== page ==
Friday, October 5, 2018

Hazel Gilman is presented The Boston Post Cane

By Lorraine Glowczak

In 1909, as part of a publicity act, The Boston Post newspaper presented gold-headed walking sticks, known as the Boston Post Cane, to 431 New England towns. The stipulation that the cane be given to the oldest citizen for use as long as he or she lived. Although, The Post stopped its circulation over 60 years ago, the tradition still exists in many municipalities, including right here in Windham.

Town Clerk, Linda Morrill
On Tuesday, October 2nd a replica of Windham’s original Boston Cane Post was presented to Hazel Gilman, age 100, at her home by Town Clerk Linda Morrill. The original gold-headed walking stick is in an enclosed display at Town Hall for safe-keeping.

When asked how she felt about being presented with a time-honored tradition, Gilman said with a smile, “It’s nothing I’ve done to deserve it. I just happen to be the oldest person alive in Windham.”

Born Hazel Plummer on July 20, 1918, Gilman has lived her entire life in Windham, of which 98 of her years have been spent in the home where she currently resides. “When I was two years old, my Mom and Dad moved in with my grandparents to help take care of them,” Gilman explained. “My grandfather was deaf and blind, so my mom and dad wanted to be there for them.”

Gilman graduated from Windham High School in 1935 and married Kenneth Gilman in 1941. Their favorite past time activities were weekend day trips with friends. “We loved to travel. During our week-long vacations we would rent a home on the beach or travel around the New England area,” she said.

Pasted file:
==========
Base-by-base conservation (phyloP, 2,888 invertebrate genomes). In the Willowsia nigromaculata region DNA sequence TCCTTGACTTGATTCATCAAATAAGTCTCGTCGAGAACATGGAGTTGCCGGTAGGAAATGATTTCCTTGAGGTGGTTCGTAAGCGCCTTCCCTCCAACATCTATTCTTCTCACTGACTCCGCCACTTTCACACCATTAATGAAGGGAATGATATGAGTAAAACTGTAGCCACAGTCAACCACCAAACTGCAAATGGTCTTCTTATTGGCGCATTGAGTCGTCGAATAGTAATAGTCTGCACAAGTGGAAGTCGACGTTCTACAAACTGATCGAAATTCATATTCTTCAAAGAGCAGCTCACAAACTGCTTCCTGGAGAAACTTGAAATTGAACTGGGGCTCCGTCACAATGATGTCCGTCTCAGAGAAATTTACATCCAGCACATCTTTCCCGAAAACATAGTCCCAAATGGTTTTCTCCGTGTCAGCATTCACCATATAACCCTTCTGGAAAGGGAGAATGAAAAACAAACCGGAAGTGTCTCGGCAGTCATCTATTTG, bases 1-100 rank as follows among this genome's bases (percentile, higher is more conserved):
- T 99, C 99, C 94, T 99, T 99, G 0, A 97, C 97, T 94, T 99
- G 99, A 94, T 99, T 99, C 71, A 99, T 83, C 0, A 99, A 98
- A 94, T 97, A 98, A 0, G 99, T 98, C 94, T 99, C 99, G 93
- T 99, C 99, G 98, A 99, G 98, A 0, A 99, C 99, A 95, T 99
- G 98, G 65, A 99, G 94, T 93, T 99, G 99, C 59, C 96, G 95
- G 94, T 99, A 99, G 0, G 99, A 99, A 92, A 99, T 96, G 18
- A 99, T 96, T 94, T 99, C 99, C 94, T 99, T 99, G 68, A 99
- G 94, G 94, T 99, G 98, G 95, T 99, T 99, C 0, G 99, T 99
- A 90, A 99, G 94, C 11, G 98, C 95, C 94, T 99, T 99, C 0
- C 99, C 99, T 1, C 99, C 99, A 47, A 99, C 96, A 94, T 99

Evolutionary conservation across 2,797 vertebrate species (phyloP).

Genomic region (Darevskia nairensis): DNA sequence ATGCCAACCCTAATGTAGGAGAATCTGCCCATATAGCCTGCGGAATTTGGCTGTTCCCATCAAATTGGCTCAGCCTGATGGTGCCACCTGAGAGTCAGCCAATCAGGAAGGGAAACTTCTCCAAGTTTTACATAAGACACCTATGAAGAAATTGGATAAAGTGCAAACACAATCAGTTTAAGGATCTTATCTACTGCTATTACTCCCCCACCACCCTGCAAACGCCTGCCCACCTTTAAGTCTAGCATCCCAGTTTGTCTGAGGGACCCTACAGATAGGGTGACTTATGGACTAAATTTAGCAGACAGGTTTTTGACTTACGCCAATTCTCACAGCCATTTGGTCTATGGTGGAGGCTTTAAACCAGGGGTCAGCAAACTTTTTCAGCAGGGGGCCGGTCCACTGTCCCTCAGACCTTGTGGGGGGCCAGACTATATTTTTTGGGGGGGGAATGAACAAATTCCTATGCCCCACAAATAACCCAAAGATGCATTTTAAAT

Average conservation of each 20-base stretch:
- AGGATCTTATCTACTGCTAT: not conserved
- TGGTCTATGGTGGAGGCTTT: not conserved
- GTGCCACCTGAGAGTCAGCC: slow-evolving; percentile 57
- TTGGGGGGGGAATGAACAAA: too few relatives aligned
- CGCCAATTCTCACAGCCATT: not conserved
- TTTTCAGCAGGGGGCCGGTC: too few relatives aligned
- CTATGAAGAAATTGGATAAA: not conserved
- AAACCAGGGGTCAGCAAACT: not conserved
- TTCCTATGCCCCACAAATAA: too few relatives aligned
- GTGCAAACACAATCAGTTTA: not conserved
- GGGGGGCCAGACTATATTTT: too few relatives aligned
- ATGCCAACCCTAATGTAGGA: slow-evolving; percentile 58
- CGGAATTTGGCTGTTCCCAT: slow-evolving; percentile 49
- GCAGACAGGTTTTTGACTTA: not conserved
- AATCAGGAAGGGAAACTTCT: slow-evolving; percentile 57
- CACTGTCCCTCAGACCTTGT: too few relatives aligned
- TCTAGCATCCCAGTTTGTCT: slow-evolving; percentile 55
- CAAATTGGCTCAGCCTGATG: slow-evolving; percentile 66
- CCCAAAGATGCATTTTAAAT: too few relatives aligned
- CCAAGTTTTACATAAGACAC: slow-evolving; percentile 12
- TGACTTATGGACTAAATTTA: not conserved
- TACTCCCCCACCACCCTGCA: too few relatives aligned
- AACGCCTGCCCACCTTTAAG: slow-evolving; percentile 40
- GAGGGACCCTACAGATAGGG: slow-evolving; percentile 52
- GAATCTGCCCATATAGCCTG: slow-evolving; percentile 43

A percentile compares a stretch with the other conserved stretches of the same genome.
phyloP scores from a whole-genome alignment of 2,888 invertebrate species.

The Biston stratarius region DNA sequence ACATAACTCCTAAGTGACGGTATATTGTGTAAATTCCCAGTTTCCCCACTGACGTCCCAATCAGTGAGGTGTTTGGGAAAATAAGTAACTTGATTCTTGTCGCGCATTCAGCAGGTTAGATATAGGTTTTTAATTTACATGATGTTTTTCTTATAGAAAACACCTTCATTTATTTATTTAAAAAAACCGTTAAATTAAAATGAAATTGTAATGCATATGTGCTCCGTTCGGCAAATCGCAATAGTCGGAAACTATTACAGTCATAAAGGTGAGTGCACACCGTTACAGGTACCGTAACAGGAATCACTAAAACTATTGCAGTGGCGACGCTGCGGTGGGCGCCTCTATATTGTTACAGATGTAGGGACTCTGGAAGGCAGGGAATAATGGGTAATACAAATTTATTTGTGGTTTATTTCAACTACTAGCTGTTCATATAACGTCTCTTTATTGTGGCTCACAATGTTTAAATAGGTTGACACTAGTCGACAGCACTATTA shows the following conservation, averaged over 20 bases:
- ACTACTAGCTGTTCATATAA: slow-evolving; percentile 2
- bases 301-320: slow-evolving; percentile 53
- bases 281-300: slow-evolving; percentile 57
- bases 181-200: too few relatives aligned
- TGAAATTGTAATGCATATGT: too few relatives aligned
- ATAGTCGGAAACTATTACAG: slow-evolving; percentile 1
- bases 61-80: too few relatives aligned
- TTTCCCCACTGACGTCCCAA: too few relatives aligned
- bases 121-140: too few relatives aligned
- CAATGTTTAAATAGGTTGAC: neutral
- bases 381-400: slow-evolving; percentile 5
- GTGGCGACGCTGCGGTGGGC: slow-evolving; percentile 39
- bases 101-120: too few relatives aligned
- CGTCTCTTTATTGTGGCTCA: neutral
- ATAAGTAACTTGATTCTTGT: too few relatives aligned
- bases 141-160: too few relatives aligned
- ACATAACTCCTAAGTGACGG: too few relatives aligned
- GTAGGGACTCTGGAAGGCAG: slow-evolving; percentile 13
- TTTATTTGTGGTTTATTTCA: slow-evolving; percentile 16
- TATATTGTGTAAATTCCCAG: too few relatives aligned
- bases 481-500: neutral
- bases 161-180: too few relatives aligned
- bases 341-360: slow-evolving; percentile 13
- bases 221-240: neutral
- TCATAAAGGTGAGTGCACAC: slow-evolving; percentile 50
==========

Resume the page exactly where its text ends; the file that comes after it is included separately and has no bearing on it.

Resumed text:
Gilman and her husband lived a happy life together until his passing 20 years ago. Although they did not have children, Gilman is surrounded and supported by a loving and large family, that includes two younger brothers. She had a total of six siblings. been through five major wars, she has witnessed and experienced many changes in a century’s time. Gilman shared an insight she had recently. “I put laundry in the washing machine the other day and it dawned on me that I can have my clothes washed and dried in a couple of hours,” she began. “It would have taken my mom two days to do the same amount of laundry…by the time she boiled the water, soaked the clothes, etc.”

As for the current electronics, she admits frustration. “There are so many buttons. It’s all very confusing to me.” Referring to the electronics of fifty plus years ago, such as the radio and television, Gilman joked, “I liked it when there was just an on and off button.”

When asked what she thought may have contributed to her longevity, she thought for a moment and then responded, “I don’t know. It just happened.”

For those who were present at her home yesterday that included two nephews, Peter and John Forbes, and her youngest brother Rick Plummer, one could not help but notice the laughter and jesting between the family members. “They are always teasing me,” she kidded.
But then, becoming serious, Gilman said, “I am very fortunate to have such a large and loving family who looks in on me.”

She did not remain serious for long, however. As the crowd in her home was getting ready to disperse, Gilman teased Morrill, “They need to make these canes shorter for short people.” Laughter filled the room.

Gilman may not know exactly what has contributed to her long life, but it is evident that love and humor has something to do with it.

Congratulations, Hazel Gilman.

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